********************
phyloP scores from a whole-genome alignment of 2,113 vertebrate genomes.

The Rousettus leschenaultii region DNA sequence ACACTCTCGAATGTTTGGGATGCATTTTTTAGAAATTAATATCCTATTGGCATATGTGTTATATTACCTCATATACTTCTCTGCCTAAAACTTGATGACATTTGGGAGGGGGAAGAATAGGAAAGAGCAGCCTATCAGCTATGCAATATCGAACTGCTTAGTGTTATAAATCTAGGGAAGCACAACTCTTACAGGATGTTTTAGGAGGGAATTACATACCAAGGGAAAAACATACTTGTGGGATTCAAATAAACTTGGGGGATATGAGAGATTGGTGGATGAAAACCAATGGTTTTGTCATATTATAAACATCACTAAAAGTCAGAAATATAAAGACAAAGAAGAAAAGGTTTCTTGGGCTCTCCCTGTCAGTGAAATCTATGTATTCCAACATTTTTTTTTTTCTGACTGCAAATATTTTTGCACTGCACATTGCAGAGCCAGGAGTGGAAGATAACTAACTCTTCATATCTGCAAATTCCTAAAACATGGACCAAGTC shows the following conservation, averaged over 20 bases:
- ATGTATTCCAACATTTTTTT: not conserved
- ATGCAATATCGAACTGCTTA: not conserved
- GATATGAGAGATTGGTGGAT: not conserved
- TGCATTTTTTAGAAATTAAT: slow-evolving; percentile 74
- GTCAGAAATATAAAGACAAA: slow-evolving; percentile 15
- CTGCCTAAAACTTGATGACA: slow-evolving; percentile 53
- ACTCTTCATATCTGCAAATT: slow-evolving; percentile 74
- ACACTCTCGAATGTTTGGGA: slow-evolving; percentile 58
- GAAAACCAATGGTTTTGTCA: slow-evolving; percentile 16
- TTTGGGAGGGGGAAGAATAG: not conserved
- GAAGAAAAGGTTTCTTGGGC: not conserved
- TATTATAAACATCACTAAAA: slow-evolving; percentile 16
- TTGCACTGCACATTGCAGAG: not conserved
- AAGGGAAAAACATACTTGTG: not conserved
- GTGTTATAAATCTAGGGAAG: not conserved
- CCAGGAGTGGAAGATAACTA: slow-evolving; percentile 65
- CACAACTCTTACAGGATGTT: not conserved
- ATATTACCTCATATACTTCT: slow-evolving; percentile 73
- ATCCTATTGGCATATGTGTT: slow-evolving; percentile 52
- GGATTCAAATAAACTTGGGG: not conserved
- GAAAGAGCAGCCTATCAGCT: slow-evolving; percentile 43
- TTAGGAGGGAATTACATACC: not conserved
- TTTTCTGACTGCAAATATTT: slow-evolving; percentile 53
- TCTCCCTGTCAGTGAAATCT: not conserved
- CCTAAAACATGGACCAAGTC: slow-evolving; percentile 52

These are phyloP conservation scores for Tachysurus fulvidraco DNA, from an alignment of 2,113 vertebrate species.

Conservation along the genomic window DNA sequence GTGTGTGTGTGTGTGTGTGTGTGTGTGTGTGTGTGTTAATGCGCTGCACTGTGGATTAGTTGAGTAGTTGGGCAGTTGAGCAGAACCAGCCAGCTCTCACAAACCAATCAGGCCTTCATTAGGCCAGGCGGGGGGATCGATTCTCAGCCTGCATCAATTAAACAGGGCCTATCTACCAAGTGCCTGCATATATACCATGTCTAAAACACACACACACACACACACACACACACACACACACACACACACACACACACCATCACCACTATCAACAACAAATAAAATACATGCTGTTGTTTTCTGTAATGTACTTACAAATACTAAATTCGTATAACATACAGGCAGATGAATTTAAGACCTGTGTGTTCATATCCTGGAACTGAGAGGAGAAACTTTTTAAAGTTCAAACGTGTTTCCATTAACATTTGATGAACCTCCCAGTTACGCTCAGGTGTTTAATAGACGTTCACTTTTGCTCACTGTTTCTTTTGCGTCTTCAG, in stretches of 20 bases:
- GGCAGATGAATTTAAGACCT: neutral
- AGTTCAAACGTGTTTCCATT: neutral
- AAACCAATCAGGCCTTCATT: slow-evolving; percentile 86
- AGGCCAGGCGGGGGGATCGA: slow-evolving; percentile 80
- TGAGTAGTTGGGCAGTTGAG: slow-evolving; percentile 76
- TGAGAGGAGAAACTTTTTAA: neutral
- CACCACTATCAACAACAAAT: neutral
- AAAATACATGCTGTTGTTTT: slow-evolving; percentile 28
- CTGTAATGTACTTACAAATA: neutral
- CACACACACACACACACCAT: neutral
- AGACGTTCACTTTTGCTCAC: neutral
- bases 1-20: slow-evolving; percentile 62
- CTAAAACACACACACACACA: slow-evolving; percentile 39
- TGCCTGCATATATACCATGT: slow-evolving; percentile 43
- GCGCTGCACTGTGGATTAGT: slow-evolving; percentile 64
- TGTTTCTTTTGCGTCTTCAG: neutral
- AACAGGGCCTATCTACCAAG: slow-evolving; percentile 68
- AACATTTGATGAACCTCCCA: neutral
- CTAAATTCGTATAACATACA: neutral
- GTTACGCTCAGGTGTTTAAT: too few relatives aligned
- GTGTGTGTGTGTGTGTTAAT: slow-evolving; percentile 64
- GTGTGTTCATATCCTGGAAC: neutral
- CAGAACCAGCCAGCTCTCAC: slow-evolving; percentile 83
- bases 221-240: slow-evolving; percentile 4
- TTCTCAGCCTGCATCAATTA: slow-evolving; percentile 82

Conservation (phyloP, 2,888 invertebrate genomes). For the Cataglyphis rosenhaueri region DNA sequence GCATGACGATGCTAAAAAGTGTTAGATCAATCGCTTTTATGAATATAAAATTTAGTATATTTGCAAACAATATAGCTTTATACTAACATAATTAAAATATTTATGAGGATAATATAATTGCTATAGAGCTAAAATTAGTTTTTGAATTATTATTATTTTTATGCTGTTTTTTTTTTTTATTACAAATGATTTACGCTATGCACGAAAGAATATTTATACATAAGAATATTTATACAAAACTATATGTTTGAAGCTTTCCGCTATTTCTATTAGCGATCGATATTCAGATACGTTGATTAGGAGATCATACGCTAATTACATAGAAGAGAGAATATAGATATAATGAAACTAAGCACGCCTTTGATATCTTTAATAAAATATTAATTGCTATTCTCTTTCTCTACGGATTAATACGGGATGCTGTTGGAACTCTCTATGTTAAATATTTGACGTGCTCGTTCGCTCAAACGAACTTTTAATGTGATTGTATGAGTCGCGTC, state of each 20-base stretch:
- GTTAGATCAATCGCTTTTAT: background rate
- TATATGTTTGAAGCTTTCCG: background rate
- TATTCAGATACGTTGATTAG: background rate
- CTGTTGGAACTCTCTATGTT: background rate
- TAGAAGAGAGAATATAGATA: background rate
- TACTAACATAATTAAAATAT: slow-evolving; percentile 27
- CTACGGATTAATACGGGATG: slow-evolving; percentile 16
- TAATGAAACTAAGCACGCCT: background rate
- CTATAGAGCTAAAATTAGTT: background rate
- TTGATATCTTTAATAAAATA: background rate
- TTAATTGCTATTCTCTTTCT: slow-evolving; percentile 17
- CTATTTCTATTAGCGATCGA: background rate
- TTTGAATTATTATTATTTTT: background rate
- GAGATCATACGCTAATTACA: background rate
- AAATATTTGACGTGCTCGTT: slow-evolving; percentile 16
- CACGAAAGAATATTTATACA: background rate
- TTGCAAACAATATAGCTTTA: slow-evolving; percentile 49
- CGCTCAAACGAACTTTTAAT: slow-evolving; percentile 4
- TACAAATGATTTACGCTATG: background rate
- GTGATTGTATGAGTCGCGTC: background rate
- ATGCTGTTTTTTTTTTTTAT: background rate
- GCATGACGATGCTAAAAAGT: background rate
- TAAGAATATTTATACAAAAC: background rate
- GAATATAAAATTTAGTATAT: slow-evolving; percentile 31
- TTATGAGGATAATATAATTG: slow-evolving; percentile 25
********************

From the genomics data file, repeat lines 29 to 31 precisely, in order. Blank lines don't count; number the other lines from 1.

Conservation along the genomic window DNA sequence GTGTGTGTGTGTGTGTGTGTGTGTGTGTGTGTGTGTTAATGCGCTGCACTGTGGATTAGTTGAGTAGTTGGGCAGTTGAGCAGAACCAGCCAGCTCTCACAAACCAATCAGGCCTTCATTAGGCCAGGCGGGGGGATCGATTCTCAGCCTGCATCAATTAAACAGGGCCTATCTACCAAGTGCCTGCATATATACCATGTCTAAAACACACACACACACACACACACACACACACACACACACACACACACACACACCATCACCACTATCAACAACAAATAAAATACATGCTGTTGTTTTCTGTAATGTACTTACAAATACTAAATTCGTATAACATACAGGCAGATGAATTTAAGACCTGTGTGTTCATATCCTGGAACTGAGAGGAGAAACTTTTTAAAGTTCAAACGTGTTTCCATTAACATTTGATGAACCTCCCAGTTACGCTCAGGTGTTTAATAGACGTTCACTTTTGCTCACTGTTTCTTTTGCGTCTTCAG, in stretches of 20 bases:
- GGCAGATGAATTTAAGACCT: neutral
- AGTTCAAACGTGTTTCCATT: neutral